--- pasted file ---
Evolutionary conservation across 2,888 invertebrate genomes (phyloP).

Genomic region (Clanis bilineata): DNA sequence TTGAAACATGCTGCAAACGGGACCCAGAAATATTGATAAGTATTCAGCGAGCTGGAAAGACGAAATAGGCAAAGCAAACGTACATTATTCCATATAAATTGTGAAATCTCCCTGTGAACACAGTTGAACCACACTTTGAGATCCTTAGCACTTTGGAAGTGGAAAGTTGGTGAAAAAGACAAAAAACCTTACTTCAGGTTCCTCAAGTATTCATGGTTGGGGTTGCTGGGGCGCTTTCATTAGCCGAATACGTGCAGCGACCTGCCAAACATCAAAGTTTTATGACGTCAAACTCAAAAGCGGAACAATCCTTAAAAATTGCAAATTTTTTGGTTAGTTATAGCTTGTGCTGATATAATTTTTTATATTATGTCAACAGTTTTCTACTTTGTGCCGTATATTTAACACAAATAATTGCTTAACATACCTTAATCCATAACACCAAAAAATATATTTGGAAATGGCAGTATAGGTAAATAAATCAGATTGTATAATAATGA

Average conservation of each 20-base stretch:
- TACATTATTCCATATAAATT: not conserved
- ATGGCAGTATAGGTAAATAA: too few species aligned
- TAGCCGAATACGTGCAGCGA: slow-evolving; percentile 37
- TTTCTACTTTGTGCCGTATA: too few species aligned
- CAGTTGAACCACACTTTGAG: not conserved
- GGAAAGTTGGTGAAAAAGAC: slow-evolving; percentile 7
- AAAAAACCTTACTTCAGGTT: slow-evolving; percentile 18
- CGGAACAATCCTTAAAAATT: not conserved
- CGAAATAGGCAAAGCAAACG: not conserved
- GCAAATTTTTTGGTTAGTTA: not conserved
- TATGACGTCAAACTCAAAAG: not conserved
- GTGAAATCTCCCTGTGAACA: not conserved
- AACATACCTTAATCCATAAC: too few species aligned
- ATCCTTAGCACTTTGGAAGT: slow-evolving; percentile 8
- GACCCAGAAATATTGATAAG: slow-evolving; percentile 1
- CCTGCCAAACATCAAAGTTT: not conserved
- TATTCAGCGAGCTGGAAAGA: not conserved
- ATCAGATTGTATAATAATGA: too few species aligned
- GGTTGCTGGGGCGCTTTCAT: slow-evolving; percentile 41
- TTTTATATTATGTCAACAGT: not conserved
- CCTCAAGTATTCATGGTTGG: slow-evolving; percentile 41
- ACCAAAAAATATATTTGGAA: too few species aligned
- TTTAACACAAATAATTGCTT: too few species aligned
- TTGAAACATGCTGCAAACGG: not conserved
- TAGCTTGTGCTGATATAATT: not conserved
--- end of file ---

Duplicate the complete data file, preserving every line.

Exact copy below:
Evolutionary conservation across 2,888 invertebrate genomes (phyloP).

Genomic region (Clanis bilineata): DNA sequence TTGAAACATGCTGCAAACGGGACCCAGAAATATTGATAAGTATTCAGCGAGCTGGAAAGACGAAATAGGCAAAGCAAACGTACATTATTCCATATAAATTGTGAAATCTCCCTGTGAACACAGTTGAACCACACTTTGAGATCCTTAGCACTTTGGAAGTGGAAAGTTGGTGAAAAAGACAAAAAACCTTACTTCAGGTTCCTCAAGTATTCATGGTTGGGGTTGCTGGGGCGCTTTCATTAGCCGAATACGTGCAGCGACCTGCCAAACATCAAAGTTTTATGACGTCAAACTCAAAAGCGGAACAATCCTTAAAAATTGCAAATTTTTTGGTTAGTTATAGCTTGTGCTGATATAATTTTTTATATTATGTCAACAGTTTTCTACTTTGTGCCGTATATTTAACACAAATAATTGCTTAACATACCTTAATCCATAACACCAAAAAATATATTTGGAAATGGCAGTATAGGTAAATAAATCAGATTGTATAATAATGA

Average conservation of each 20-base stretch:
- TACATTATTCCATATAAATT: not conserved
- ATGGCAGTATAGGTAAATAA: too few species aligned
- TAGCCGAATACGTGCAGCGA: slow-evolving; percentile 37
- TTTCTACTTTGTGCCGTATA: too few species aligned
- CAGTTGAACCACACTTTGAG: not conserved
- GGAAAGTTGGTGAAAAAGAC: slow-evolving; percentile 7
- AAAAAACCTTACTTCAGGTT: slow-evolving; percentile 18
- CGGAACAATCCTTAAAAATT: not conserved
- CGAAATAGGCAAAGCAAACG: not conserved
- GCAAATTTTTTGGTTAGTTA: not conserved
- TATGACGTCAAACTCAAAAG: not conserved
- GTGAAATCTCCCTGTGAACA: not conserved
- AACATACCTTAATCCATAAC: too few species aligned
- ATCCTTAGCACTTTGGAAGT: slow-evolving; percentile 8
- GACCCAGAAATATTGATAAG: slow-evolving; percentile 1
- CCTGCCAAACATCAAAGTTT: not conserved
- TATTCAGCGAGCTGGAAAGA: not conserved
- ATCAGATTGTATAATAATGA: too few species aligned
- GGTTGCTGGGGCGCTTTCAT: slow-evolving; percentile 41
- TTTTATATTATGTCAACAGT: not conserved
- CCTCAAGTATTCATGGTTGG: slow-evolving; percentile 41
- ACCAAAAAATATATTTGGAA: too few species aligned
- TTTAACACAAATAATTGCTT: too few species aligned
- TTGAAACATGCTGCAAACGG: not conserved
- TAGCTTGTGCTGATATAATT: not conserved